Yeah. Thank you for the question, Jeff. I think our view of capital deployment has not changed. If anything with the pullback in the market, it probably is more consistent than where it's been in recent history. So if you think about the authorization we have of 1.7 million shares, and we've repurchased 750,000 we have plenty of room there. Obviously, the waterfall of capital deployment does include the core dividend itself, stock repurchase and/or special dividends. Obviously in this market, repurchase tends to favor any kind of special dividend, and continued investment in the franchise as well as M&A opportunities.
On the M&A front, look conversations continue. We – our style has been very consistent and that we do negotiated transactions. We don't do auction transactions. So as we enter into the second half of the year and into 2022, it really comes down to who is the right partner and what's the right franchise combination that's going to help Banner continue to be successful over the course of the next three to five years. So the conversation continues, but you know as well as I do those have to be opportunistic and timing is always in question as to when those can happen.
Great. Thank you.
Thank you, Jeff.
Our next question comes from Jackie Bohlen with KBW.
Hi. Good morning.
Good morning, Jackie.
Hi, Mark. I just wanted to start off with the improvement in criticized assets this quarter kind of look forward. If I understood correctly, it sounds like roughly 40% of that relates to hospitality. And I realize that, this is somewhat dependent on the geography of the hospitality loans. But it sounds like anecdotally, we're off to a really good vacation season this summer. And so I'm wondering, if that is in fact the case, what kind of migration trends you would expect from those risk grades? And how that might impact forward reserve necessity?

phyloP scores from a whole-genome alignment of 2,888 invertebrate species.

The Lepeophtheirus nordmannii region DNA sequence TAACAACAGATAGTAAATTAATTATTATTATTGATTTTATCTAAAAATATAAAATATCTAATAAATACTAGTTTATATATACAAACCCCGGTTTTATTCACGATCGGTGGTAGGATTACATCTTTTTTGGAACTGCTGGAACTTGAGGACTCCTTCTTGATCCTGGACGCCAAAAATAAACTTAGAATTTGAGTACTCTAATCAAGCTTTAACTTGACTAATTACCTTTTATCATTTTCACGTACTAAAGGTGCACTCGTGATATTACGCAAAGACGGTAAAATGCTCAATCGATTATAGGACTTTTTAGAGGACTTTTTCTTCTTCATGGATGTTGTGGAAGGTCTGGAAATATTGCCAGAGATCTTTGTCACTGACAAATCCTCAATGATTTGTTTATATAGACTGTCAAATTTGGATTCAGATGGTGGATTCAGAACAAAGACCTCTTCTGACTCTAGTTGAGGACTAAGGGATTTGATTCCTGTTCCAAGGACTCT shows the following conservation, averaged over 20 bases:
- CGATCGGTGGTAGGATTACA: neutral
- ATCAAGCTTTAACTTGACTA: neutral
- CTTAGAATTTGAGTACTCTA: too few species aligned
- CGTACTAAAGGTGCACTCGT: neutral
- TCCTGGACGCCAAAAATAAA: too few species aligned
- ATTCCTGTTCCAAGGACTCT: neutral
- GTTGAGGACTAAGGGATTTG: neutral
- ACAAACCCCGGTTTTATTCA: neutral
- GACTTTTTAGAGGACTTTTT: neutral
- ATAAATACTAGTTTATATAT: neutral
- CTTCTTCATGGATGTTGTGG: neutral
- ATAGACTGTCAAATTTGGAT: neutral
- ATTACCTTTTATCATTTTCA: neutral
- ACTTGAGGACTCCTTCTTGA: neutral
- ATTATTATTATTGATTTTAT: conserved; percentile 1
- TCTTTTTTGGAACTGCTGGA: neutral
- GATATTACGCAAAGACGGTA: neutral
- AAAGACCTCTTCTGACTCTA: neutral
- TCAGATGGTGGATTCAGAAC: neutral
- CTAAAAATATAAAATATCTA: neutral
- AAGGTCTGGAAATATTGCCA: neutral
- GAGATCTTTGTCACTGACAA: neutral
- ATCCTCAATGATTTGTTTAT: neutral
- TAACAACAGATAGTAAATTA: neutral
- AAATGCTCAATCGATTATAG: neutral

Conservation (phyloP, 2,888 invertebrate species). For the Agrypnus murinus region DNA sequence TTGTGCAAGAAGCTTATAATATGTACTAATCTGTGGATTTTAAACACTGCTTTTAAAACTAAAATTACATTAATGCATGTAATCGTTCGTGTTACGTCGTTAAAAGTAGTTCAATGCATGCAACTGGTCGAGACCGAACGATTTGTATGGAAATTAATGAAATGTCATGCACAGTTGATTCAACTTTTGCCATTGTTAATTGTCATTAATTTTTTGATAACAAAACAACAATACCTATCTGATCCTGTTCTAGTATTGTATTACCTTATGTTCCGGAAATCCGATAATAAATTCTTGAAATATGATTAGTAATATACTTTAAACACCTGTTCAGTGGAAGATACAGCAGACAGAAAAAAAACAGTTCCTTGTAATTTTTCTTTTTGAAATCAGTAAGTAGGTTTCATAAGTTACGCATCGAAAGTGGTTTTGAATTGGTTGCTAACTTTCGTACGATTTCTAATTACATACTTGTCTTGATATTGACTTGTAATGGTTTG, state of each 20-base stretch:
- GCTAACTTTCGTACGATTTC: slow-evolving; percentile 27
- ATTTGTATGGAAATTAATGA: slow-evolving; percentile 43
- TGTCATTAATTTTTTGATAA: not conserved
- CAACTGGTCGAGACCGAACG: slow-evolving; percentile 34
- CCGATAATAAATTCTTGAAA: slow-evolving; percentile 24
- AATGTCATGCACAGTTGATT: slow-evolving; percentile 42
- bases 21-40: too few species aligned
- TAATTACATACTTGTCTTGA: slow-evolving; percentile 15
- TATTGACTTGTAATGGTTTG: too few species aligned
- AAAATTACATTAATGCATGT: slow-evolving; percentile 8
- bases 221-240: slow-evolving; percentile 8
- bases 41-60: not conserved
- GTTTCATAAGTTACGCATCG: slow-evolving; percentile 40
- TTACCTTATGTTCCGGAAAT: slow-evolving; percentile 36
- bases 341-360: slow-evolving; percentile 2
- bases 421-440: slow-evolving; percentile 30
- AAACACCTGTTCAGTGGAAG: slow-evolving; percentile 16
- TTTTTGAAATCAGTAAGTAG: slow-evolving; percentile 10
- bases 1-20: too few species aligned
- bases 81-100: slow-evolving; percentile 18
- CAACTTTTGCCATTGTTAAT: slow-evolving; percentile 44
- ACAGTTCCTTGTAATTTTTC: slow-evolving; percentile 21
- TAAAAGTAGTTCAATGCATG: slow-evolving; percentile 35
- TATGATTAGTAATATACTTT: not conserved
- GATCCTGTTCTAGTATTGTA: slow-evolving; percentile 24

Good morning, Jackie. Certainly, we are off to a great vacation season. And as I think I indicated last quarter, we were expecting to see our hospitality numbers pick up starting with spring break and run forward and we have. So we are running now approximately, on whole at a 60% occupancy rate for the portfolio with – and this is as of I think May numbers, we would be down in the – on the low end you'd have people still running at 20%, and some fully occupied. And it really is a function of where they're located and from where they started in terms of the increase.
And we've kept that portfolio adversely classified, because of the impact of the primary repayment source. So do I think we're going to see it improve? Yes. Can I guide to where that's going to go? I'm not prepared to tell you how quickly those will roll off, but we are continuing to see improvement in the portfolio quarter-over-quarter.
As you look – as you think about that and the reserve, we don't give guidance as to where our reserve will be. But one could expect that with continued economic improvement, solid credit metrics and loan growth, you'd expect the reserve level to – as a percentage of total loans to trend downward over time.
Okay. That's good color. And are you – still are you seeing anything that would indicate or anything you're closely watching that would indicate just an uptick in charge-offs? I mean performance has just been tremendous throughout the entire pandemic.
No. I think if I had anything in my quiver towards charge-off, given how clean we were this quarter, you would have seen me take it because when we identify it, we take it. It's just our conserved methodology to act quickly on those problems.
Okay. Thank you. And then a bit of a – a little bit of a technical question. If I heard correctly, it sounds like there was a gain from a closed branch location in non-interest income this quarter. I was just wondering, if I could get that quantified.
Yes, Jackie, it was roughly around $1 million give or take. There were several that were part of that group. It was closed last year. They take a bit of time to sell and settle or gain.